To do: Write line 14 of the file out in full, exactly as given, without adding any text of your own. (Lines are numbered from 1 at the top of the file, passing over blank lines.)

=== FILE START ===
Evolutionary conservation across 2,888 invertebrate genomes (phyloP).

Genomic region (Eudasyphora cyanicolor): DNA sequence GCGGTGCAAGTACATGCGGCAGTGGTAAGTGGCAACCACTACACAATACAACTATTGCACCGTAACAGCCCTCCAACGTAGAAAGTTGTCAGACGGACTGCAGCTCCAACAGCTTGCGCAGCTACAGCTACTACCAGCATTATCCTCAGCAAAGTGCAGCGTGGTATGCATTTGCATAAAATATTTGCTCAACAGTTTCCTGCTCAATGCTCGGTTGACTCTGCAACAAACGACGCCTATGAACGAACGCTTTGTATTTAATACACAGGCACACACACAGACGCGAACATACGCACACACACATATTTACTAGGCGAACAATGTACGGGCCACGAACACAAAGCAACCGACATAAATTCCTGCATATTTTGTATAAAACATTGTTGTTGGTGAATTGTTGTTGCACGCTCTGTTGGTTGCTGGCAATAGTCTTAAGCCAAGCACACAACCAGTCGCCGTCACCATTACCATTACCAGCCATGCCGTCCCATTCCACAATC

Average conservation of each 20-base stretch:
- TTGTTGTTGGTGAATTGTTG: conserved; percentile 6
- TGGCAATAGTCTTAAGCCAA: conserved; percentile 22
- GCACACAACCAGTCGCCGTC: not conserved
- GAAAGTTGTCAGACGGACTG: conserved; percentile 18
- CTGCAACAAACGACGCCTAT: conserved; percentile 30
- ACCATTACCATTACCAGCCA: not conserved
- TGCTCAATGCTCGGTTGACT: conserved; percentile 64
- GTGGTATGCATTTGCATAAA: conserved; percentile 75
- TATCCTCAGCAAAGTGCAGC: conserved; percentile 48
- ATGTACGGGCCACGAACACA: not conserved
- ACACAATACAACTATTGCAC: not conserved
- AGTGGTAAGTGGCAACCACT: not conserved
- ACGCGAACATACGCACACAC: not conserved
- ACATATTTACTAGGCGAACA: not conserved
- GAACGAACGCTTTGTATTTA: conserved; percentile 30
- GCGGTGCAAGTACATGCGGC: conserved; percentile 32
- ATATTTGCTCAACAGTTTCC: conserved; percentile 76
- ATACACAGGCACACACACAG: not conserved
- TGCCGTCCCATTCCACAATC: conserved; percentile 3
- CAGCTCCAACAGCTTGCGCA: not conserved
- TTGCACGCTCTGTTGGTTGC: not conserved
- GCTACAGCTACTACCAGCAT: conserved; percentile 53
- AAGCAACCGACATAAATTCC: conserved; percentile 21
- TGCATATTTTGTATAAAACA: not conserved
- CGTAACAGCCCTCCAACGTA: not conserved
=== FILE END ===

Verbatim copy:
- ACACAATACAACTATTGCAC: not conserved